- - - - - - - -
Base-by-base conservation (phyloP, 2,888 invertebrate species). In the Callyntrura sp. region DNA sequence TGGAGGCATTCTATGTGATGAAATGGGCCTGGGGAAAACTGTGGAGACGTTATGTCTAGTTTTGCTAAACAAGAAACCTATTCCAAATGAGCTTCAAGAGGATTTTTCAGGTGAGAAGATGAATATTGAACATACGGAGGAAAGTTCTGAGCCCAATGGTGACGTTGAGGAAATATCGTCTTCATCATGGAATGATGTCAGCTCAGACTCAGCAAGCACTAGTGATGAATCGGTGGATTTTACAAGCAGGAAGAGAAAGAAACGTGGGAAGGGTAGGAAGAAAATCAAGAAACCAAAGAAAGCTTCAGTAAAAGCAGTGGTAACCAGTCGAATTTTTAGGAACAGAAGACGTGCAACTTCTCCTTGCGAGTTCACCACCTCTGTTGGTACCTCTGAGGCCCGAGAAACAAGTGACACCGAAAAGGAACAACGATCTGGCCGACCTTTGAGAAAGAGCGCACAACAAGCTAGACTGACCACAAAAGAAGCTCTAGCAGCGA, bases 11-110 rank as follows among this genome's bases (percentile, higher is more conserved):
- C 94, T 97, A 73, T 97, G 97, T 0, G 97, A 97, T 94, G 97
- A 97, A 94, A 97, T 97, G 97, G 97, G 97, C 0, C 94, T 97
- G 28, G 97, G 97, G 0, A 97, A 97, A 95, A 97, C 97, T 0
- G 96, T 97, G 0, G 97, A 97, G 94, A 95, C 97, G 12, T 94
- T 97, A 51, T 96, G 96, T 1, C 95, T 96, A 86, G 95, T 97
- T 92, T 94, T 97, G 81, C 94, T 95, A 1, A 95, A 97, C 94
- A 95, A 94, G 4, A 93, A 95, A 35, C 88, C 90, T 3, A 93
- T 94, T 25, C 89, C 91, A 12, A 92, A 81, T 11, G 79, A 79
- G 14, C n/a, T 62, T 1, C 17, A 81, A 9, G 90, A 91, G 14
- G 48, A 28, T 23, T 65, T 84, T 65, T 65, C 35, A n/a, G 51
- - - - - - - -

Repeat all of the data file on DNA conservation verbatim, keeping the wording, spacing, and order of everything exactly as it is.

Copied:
Base-by-base conservation (phyloP, 2,888 invertebrate species). In the Callyntrura sp. region DNA sequence TGGAGGCATTCTATGTGATGAAATGGGCCTGGGGAAAACTGTGGAGACGTTATGTCTAGTTTTGCTAAACAAGAAACCTATTCCAAATGAGCTTCAAGAGGATTTTTCAGGTGAGAAGATGAATATTGAACATACGGAGGAAAGTTCTGAGCCCAATGGTGACGTTGAGGAAATATCGTCTTCATCATGGAATGATGTCAGCTCAGACTCAGCAAGCACTAGTGATGAATCGGTGGATTTTACAAGCAGGAAGAGAAAGAAACGTGGGAAGGGTAGGAAGAAAATCAAGAAACCAAAGAAAGCTTCAGTAAAAGCAGTGGTAACCAGTCGAATTTTTAGGAACAGAAGACGTGCAACTTCTCCTTGCGAGTTCACCACCTCTGTTGGTACCTCTGAGGCCCGAGAAACAAGTGACACCGAAAAGGAACAACGATCTGGCCGACCTTTGAGAAAGAGCGCACAACAAGCTAGACTGACCACAAAAGAAGCTCTAGCAGCGA, bases 11-110 rank as follows among this genome's bases (percentile, higher is more conserved):
- C 94, T 97, A 73, T 97, G 97, T 0, G 97, A 97, T 94, G 97
- A 97, A 94, A 97, T 97, G 97, G 97, G 97, C 0, C 94, T 97
- G 28, G 97, G 97, G 0, A 97, A 97, A 95, A 97, C 97, T 0
- G 96, T 97, G 0, G 97, A 97, G 94, A 95, C 97, G 12, T 94
- T 97, A 51, T 96, G 96, T 1, C 95, T 96, A 86, G 95, T 97
- T 92, T 94, T 97, G 81, C 94, T 95, A 1, A 95, A 97, C 94
- A 95, A 94, G 4, A 93, A 95, A 35, C 88, C 90, T 3, A 93
- T 94, T 25, C 89, C 91, A 12, A 92, A 81, T 11, G 79, A 79
- G 14, C n/a, T 62, T 1, C 17, A 81, A 9, G 90, A 91, G 14
- G 48, A 28, T 23, T 65, T 84, T 65, T 65, C 35, A n/a, G 51